Everything was served on one plate, which was satisfying. There were no illusions about the colossal amount of food we were about to eat. We were pleased to find that all of the barbecue, smoked on-site, is served “dry,” with a big bottle of barbecue sauce to add as you see fit. There were some hits and misses, for sure. The pulled pork was excellent, with some satisfying crispy bits. A hit of the barbecue sauce revealed a nice balance between smoky and sweet, without knocking your teeth out with sugar. The cornbread was also a winner, if a little on the sweet side. I loved the crunchy, caramelized edges, and ate the entire slice with a smile. The chicken was moist and delicious, with a nice smoky finish, and the sausage was surprisingly complex, with a wonderful snap to the casing and a flavorful maple-dijon dipping sauce.

The pork ribs were far less successful. They had a suspiciously smoky flavor, that seemed almost unnatural. They reminded me of a turkey we once bought for Thanksgiving in Mexico, that was dyed red, injected with smoke flavoring, and tasted exactly like a hot dog. My dad and I spent an hour wandering the streets that night, trying to find a stray dog to feed the carcass to, only to find that even starving Mexican street dogs knew not to eat chemically flavored meat.

The entire experience ended up being fairly underwhelming. “Maine ‘Q” was what was advertised, and it’s what we got. It certainly wasn’t the worst barbecue from recent memory, served by an energetic, caring staff, in a family-friendly setting. But as Jillian and I sat in the car afterward, digesting silently, we knew we wouldn’t ever feel the urge to come back. In this case, we might have chosen our hangover-fighting strategy incorrectly. Skipping dinner and heading straight for a soft-serve cone at Red’s Dairy Freeze seems, in retrospect, like the better move. Fortunately, I’m sure we’ll have another opportunity to test that strategy.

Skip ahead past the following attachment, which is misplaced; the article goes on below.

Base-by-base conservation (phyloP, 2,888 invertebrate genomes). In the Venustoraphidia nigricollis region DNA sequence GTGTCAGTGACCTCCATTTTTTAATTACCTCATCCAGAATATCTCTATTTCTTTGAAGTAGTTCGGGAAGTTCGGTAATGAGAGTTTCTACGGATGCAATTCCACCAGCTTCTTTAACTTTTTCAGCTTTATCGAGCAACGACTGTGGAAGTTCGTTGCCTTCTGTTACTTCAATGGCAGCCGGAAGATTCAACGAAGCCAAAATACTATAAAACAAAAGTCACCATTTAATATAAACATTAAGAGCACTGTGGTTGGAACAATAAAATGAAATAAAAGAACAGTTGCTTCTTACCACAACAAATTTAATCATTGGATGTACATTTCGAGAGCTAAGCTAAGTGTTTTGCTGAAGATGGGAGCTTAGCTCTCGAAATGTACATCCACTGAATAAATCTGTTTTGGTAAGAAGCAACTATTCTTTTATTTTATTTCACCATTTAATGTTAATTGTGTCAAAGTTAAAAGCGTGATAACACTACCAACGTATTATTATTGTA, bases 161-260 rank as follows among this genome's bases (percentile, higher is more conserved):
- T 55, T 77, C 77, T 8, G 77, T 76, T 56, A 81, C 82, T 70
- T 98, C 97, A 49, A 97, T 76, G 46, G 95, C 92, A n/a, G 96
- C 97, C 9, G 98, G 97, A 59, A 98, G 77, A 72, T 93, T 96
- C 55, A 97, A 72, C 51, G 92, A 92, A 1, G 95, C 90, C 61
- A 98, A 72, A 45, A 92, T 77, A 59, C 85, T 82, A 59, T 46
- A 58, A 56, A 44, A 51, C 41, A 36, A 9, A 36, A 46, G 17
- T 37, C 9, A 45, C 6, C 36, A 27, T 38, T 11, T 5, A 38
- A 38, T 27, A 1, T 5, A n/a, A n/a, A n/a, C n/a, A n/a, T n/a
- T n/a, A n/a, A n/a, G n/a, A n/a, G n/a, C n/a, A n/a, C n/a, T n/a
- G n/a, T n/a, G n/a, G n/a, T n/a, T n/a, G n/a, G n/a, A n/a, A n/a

Update! The SoPo has permanently closed its doors.

Malcolm Bedell is co-author of the critically acclaimed "Eating in Maine: At Home, On the Town, and On the Road," as well as Brocavore, a blog focusing on street food culture, and the junk food-centric "Spork & Barrel." His contributions include Serious Eats, Down East, L.A. Weekly, The Guardian, and The Huffington Post and his food truck, "'Wich, Please," was named "Hottest Restaurant in Maine" for 2015 by Eater. Finally, he finds it very silly to be trying to write this in the third person.


  1. Hell yeah! We parked ‘in the back’ which is actually the front last time we were there. We didn’t want to drive to New Hampshire for ‘good’ BBQ (blanking on the place, but will share when I remember… it’s near White Lake State Park?) So we go in there and it’s like the Black Lodge from Twin Peaks but instead of backwards talking little men in a red suit it was friendly waitstaff. I dig the insanely overwhelming zebra print curtain and the bison-shooting video game but the whole place is a schizophrenic experience on the whole. Focus, Portland! Skinny Cart has my vote, but the trick is finding him! …is he still doing that, by the way?

    View Comment
    1. You know what you never see in Portland? Someone who has learned to make just one thing, does it exceptionally well, and builds a business around that one thing. You’re right, it’s a lack of focus. Due to, what? Lack of population density needed to allow focused business?

      View Comment

Leave a Reply